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Issue 2.6

REVIEW

SuperSpriteSurface (SSS) Framework

Issue: 2.6 (July/August 2004)
Author: Thomas J. Cunningham
Article Description: No description available.
Article Length (in bytes): 4,139
Starting Page Number: 10
Article Number: 2607
Related Web Link(s):

http://www.tinrocket.com/content/superspritesurface/index.html

Full text of article...

SSS is a newly released set of frameworks that give REALbasic game developers a modern foundation to build the next generation of two dimensional games. SSS is written by John Balestrieri, a former employee of REAL Software who currently works as an independent consultant out of New York. The software is now final after initial beta testing. This new alternative was a long time in coming as it gives RB developers a whole new set of tools to write games and other applications using a modern, powerful, integrated sprite surface system.

Features abound in the SSS framework. First of all, this sprite system is built upon the OpenGL rendering system. Second of all, it provides a robust set of collision routines from an assortment of geometry primitives. In general, frame rates and performance are excellent. Since this is a framework of classes, all code is native RB code -- no plugins -- and everything you need to use SSS is simply dropped in your project. The frameworks for the SSS are encrypted and will cost you $29.95 to register them. While it is unregistered, SuperSpriteSurface will run in demo mode. Demo mode limits the running time of the SuperSpriteSurface control to 5 minutes per application launch/debug session. No other limitations are imposed on the demo mode. As a bonus, you get the latest version of the OpenGL set of classes from Tinrocket at no charge.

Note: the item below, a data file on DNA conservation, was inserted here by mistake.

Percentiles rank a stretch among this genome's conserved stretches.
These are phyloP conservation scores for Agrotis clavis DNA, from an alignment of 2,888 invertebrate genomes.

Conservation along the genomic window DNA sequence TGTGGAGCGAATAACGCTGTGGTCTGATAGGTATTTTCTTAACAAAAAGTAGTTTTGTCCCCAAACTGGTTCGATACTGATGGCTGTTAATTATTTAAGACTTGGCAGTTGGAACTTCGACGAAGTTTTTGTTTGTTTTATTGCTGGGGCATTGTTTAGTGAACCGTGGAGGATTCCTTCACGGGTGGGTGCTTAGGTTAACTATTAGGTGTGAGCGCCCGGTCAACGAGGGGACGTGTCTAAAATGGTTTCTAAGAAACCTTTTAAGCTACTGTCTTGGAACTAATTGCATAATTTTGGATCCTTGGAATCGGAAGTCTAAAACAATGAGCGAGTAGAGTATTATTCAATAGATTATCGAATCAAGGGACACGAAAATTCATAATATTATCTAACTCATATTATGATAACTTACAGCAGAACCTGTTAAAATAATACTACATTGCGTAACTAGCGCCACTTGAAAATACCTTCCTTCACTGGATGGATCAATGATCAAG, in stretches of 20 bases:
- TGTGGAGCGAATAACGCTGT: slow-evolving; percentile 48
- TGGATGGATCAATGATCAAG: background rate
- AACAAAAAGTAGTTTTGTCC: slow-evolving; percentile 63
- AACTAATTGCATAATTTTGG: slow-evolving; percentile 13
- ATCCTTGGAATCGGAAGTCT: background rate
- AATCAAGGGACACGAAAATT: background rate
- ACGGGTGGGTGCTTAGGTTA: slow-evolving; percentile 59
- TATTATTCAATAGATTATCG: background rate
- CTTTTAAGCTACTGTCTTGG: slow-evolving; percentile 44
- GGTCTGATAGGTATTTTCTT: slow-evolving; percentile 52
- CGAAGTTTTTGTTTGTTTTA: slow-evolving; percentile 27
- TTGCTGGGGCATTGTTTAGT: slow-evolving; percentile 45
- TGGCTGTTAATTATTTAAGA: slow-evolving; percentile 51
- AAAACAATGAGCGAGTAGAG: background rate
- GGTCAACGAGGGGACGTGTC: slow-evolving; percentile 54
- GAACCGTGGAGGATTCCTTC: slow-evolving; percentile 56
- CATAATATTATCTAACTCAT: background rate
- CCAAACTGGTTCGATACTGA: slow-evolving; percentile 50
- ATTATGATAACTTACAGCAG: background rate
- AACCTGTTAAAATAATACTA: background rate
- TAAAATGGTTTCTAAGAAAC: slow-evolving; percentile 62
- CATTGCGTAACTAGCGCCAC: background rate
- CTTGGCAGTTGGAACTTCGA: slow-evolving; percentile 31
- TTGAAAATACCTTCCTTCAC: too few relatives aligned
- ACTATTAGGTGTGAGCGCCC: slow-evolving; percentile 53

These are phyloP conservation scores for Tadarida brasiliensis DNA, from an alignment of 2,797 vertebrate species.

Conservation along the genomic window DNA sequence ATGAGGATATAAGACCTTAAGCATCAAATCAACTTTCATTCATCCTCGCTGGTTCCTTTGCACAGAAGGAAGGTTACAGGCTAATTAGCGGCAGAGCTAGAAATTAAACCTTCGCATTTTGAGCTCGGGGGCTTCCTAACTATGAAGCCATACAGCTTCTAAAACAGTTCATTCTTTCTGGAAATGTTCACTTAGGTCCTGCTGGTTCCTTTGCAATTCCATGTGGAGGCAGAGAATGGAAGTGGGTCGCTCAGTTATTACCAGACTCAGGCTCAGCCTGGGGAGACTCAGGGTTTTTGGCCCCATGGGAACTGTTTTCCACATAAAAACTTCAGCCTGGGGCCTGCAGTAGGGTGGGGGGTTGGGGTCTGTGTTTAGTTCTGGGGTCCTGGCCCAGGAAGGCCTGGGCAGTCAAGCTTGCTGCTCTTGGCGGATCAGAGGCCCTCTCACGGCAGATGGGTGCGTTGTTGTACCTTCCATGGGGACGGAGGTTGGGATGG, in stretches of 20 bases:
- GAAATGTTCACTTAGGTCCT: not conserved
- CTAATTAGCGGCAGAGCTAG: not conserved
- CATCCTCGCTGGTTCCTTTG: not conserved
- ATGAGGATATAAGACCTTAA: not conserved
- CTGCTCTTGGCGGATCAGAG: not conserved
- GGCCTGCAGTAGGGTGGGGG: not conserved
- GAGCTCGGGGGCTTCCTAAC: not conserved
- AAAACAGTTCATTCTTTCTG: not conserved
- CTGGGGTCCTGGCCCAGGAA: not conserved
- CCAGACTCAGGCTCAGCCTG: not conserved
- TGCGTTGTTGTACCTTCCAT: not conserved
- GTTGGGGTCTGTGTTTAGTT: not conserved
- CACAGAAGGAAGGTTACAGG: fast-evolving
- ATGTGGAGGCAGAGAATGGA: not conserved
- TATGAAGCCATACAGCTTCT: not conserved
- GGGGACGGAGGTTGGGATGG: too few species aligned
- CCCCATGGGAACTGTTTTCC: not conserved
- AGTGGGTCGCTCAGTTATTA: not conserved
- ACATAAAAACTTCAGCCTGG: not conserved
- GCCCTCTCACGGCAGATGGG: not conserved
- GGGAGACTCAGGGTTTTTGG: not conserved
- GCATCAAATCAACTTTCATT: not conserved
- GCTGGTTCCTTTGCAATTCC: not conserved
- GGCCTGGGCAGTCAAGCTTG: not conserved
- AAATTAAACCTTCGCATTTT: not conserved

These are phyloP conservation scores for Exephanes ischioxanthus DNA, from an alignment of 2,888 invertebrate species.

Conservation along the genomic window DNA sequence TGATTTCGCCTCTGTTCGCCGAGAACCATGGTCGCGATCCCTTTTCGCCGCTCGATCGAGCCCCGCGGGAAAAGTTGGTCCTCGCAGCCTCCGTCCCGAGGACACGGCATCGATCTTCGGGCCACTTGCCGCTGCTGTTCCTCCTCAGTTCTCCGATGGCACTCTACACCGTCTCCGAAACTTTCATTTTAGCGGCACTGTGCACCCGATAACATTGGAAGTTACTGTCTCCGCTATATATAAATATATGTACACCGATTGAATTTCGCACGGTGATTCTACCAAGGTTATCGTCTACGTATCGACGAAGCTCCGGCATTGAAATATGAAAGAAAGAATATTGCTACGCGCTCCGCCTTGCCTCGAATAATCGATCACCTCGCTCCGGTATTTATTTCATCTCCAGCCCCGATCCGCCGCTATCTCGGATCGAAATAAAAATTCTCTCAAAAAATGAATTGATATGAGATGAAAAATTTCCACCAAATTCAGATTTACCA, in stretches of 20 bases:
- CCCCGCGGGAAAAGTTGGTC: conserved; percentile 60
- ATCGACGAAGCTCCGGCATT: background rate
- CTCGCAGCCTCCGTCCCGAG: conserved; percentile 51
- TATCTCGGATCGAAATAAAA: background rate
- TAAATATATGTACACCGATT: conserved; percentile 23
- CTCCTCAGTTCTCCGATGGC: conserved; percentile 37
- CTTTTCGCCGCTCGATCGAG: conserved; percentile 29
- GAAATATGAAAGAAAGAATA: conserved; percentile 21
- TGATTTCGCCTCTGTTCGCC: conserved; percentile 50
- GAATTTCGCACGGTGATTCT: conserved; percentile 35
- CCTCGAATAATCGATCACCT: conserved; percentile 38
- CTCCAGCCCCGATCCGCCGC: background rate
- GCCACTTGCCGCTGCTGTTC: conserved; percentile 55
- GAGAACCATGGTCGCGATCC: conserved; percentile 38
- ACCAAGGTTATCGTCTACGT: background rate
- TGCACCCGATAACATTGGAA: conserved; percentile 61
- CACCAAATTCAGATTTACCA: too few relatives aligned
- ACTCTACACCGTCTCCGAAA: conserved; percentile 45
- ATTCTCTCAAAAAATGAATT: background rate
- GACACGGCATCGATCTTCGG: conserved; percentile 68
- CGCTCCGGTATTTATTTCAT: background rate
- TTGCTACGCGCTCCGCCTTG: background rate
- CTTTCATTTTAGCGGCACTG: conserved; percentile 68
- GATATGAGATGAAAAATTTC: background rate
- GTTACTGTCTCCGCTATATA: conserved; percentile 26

Using SSS has been an enjoyable experience. It is very well thought out and relatively easy to use once the general API routines are studied. Developers more familiar with sprites will find a simple transition to SSS that will allow their applications to do more using less development time.

If you would like to explore OpenGL in RB, look no further. Essentially, any of the routines available to OpenGL are available to your sprites. SSS provides a perfect platform to explore OpenGL without worrying about all of the gory details involved in setting things up -- these are done for you in SSS. You can focus on the drawing routines used in OpenGL, which isvery handy.

SSS builds upon the things that RB is good at, like giving you the tools and interface to get things done while leaving the heavy lifting to classes behind the scenes. The SSS interface and hierarchy of base classes have been very well planned and implemented.

Need examples? Careful attention to detail has been carried to the impressive demos that come with SSS. They are well crafted, fun to look at and use, and will give you almost everything you need to study to get the most out of SSS. An HTML-based set of documents is included to help in understanding the classes and usage of SSS.

SSS currently is only for Mac operating systems, although a Windows version are in the planning stages.

Check SSS out, it is an excellent example of what can be done to extend the capabilities of RB using just classes and good design planning. SSS will surely make your sprite-based application more robust.

End of article.